The basic parameters of the three trainings (NIRS, EEG, EMG) were comparable. Each session lasted approximately 1 hour with 32 min effective feedback time. The visual layout of the feedback was identical. Compared to electrical brain and muscular activity, changes in hemodynamic activity are somewhat delayed and need more time to return back to baseline. In consequence, hemodynamic neurofeedback trials were designed with longer regulation and resting times (see Figure 1 for a comparison of the three training protocols).
Figure 1. Trial design of NIRS-, EEG- and EMG- blocks. One NIRS session consisted of 2 feedback blocks each with 12 trials and 1 transfer block with 8 trials. An EEG and EMG session consisted of 3 feedback blocks and 1 transfer block each with 40 trials.
One session comprised 2 feedback blocks each lasting 12 min and one transfer block lasting 8 min. A feedback block consisted of 12 regulation trials. One trial consisted of 20 s resting time, 5 s baseline measurement and 30 s regulation time (see Figure 1 for trial design). The task was to increase or decrease the hemodynamic activity in the prefrontal cortex (in 50% of cases activation, in 50% deactivation, in a random order). As feedback the children saw an object on a screen (e.g., a fish), moving from left to right and depicting concentration changes in oxygenated hemoglobin. An arrow in the middle of the screen indicated if activation (pointing upwards) or deactivation (pointing downwards) was expected. In activation trials the concentration of oxygenated hemoglobin should increase in comparison to the baseline, in deactivation trials it should decrease. At the end of a successful trial (= the object was flying at least 7 s of the last 15 s regulation time in the expected direction) a sun was shown on the screen as a visual reinforcer. A transfer block consisted of 8 regulation trials in which the moving feedback object was not shown, but the sun at the end of the trial indicated whether the participant was successful. The transfer blocks were included in order to facilitate the transfer to everyday life.
The neurofeedback signal reflected relative concentration changes of oxygenated hemoglobin in the prefrontal cortex. A 52-channel NIRS system (Hitachi Optical Topography System ETG-4000) was placed over frontal and temporal areas and linked to a neurofeedback device (NeuroConn THERA-PRAX). For the measurement 46 optodes (44 NIRS channels) were used, arranged on two 3 × 5 probesets. The probesets were oriented along positions of the 10–20-system of electrode placement. The lowest row of both probesets was oriented frontally with Fpz as midpoint, while the second optode from occipital in the lowest row on each side was lying on T3 respectively T4 (see Figure 2 for channel positions). The neurofeedback signal, that is the signal that controls the “flying” object on the computer’s screen, was based on mean concentration changes in oxygenated hemoglobin measured over the right and left dorsolateral prefrontal cortex and computed using the following procedure: In a first step, for each sample in time, the average of the signals from four NIRS channels located over the left and right dorsolateral prefrontal cortex (see Figure 2, blue marking) was computed. This was followed by subtracting the average of the particular probeset (22 channels) per side (common average reference). In a last step, the resulting two signals (one corresponding to each side) were averaged and used to provide feedback. This method was adopted to minimize the effect of hemodynamic artifacts induced by breathing, head movements or skin blood flow.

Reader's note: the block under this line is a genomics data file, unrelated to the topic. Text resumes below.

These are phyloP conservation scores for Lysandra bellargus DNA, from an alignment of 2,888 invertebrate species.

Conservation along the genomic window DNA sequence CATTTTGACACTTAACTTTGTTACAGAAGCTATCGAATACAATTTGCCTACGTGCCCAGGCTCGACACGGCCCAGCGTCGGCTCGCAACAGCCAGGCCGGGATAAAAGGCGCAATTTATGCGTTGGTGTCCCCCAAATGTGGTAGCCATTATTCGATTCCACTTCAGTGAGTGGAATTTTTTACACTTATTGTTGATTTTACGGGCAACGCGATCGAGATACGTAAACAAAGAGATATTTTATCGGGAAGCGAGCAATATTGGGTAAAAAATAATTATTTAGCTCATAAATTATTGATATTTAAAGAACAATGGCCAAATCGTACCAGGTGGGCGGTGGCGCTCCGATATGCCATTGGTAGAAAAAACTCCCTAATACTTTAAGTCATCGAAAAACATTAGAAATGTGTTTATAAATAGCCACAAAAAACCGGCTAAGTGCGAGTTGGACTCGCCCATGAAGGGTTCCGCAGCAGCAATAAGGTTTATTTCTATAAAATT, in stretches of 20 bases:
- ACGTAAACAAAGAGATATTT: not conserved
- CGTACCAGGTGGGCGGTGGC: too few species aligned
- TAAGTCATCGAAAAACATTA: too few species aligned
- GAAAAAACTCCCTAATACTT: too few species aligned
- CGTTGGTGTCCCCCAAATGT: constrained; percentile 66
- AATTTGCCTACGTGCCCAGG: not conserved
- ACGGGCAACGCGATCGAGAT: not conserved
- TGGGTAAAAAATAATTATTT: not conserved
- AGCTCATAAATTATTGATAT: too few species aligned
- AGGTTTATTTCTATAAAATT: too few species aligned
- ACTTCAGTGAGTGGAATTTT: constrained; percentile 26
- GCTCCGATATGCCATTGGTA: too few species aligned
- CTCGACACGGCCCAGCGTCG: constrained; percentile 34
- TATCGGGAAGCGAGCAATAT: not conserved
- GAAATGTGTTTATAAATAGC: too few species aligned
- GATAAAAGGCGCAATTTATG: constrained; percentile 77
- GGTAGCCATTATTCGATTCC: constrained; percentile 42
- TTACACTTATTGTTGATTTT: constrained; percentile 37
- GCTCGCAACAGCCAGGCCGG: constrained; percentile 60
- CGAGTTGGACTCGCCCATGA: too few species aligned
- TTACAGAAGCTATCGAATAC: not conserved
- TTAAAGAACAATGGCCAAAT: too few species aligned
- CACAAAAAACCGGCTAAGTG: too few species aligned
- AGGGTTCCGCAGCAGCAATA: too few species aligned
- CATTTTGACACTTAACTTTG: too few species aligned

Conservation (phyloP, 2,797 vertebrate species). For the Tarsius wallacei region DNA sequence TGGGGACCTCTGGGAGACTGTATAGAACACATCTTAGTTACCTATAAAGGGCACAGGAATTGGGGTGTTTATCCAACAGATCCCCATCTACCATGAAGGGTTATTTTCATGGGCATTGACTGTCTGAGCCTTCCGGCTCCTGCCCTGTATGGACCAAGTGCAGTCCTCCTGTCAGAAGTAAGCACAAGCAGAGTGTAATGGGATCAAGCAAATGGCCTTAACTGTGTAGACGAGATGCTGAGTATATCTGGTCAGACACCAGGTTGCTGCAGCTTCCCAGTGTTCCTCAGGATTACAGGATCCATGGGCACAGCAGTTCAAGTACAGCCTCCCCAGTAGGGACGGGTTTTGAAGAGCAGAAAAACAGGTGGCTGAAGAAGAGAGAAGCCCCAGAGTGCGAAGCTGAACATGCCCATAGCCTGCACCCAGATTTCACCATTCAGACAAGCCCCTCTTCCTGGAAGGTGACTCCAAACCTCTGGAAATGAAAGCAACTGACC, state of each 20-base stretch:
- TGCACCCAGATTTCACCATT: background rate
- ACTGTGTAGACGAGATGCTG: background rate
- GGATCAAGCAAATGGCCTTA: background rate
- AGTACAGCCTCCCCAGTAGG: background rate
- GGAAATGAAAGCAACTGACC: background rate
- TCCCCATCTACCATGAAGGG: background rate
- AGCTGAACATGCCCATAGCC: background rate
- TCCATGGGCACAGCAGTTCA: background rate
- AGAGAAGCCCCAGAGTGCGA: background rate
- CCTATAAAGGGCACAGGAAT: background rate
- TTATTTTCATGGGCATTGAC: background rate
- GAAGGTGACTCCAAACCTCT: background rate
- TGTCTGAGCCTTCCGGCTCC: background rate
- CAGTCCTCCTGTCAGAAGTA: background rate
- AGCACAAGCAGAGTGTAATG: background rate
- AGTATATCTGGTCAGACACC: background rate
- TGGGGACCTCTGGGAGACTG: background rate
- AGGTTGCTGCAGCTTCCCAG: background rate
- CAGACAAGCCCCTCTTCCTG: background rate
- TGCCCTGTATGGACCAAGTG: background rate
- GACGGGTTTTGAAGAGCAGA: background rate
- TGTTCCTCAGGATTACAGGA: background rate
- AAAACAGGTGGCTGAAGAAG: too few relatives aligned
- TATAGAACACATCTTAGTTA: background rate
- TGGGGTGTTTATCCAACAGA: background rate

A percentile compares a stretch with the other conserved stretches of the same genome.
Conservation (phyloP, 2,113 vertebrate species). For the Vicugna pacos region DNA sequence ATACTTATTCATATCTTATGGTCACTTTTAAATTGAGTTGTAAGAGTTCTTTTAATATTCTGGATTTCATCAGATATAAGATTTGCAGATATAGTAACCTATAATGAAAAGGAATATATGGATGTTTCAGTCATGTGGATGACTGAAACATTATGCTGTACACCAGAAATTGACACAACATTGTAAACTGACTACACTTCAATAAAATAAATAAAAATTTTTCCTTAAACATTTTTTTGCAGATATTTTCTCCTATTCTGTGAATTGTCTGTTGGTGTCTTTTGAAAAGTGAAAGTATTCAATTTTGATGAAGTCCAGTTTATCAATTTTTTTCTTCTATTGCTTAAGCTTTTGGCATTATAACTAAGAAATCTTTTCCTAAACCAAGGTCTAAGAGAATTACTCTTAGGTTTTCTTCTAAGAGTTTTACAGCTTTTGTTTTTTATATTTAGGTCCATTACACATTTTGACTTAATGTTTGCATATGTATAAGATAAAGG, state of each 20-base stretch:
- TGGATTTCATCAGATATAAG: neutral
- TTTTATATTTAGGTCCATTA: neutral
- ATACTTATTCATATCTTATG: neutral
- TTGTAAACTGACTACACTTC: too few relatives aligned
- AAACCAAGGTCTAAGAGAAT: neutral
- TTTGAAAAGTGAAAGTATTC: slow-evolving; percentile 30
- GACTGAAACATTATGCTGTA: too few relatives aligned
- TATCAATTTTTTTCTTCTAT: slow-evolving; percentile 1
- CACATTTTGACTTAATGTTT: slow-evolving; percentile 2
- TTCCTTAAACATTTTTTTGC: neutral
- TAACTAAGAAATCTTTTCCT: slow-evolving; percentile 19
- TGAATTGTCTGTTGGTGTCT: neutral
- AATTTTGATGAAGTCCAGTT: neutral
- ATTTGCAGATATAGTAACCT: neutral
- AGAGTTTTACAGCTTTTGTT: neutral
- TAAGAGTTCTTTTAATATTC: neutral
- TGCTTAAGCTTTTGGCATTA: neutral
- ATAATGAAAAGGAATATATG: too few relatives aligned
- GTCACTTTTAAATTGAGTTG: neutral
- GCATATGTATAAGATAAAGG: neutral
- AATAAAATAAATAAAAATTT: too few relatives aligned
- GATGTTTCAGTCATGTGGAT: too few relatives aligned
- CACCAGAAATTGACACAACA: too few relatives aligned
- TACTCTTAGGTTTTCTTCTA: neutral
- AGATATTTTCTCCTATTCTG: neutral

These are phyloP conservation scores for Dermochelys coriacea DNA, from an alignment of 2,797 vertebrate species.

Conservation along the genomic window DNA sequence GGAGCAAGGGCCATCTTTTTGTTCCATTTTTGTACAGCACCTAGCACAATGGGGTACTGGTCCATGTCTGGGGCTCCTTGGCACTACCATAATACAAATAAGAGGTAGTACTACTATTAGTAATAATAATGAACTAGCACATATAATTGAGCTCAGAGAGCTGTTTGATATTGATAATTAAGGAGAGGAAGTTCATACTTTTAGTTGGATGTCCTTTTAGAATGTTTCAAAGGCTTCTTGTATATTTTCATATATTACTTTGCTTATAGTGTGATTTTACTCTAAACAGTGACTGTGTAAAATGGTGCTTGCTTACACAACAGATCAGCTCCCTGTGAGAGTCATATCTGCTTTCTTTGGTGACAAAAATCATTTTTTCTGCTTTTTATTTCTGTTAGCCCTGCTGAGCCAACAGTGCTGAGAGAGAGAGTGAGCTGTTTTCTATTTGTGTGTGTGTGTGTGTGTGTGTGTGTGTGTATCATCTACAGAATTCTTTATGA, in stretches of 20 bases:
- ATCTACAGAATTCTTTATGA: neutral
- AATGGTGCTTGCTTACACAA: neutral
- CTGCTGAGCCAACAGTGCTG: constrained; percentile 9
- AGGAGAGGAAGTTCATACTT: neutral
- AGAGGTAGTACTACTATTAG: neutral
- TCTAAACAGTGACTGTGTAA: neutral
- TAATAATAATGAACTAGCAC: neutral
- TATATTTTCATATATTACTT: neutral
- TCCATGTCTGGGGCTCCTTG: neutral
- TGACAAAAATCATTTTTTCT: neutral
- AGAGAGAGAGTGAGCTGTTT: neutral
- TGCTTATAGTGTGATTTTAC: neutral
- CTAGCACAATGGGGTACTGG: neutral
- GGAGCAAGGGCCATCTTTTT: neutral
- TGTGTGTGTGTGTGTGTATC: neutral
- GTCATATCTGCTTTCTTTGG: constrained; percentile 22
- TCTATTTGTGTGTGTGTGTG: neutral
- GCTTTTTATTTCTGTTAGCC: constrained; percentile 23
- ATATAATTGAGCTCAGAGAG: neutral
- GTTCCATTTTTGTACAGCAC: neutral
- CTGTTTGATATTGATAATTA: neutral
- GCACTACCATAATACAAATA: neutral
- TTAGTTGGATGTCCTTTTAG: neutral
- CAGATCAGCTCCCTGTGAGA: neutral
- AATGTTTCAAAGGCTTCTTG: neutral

Figure 2. Alignment of the 44 NIRS channels on the cortex surface (Marx, 2014). The eight channels from which the feedback signal was computed are marked with blue (figure buildt with MATLAB based on MNI coordinates, available: http://www.jichi.ac.jp/brainlab/virtual_registration/Result3x5_E.html, Tzourio-Mazoyer et al., 2002; Tsuzuki et al., 2007).
The NIRS signals were transmitted to a personal computer via TCP/IP protocol for further processing. The feedback signal was computed online using a self-programmed MATLAB routine and it served as input signal for the neurofeedback device.
EEG-Neurofeedback and EMG-Feedback
The EEG- and EMG-group participated in 25 sessions, with a 3 week practice break including an intermediate outcome assessment using the FBB-ADHS after 12 sessions. One session consisted of 3 feedback blocks (with the same visualization as in the NIRS-group) and one transfer block (without feedback object) each lasting 8 min. The blocks consisted of 40 regulation trials. One regulation trial comprised 2 s baseline measurement and 8 s regulation time (50% of cases activation, 50% deactivation, in a random order, see Figure 1 for trial design, a detailed description is provided in Holtmann et al., 2014a).
The feedback was conducted with the NeuroConn NEURO-PRAX (identical software to THERA-PRAX, possibility to measure more EEG channels). Nine Ag/AgCl ring electrodes were used, one at Cz, two at the right and left mastoid (A1 and A2), two central over and under the left eye, two at the left and right corner of both eyes and two at the right and left musculus supraspinatus above the shoulders.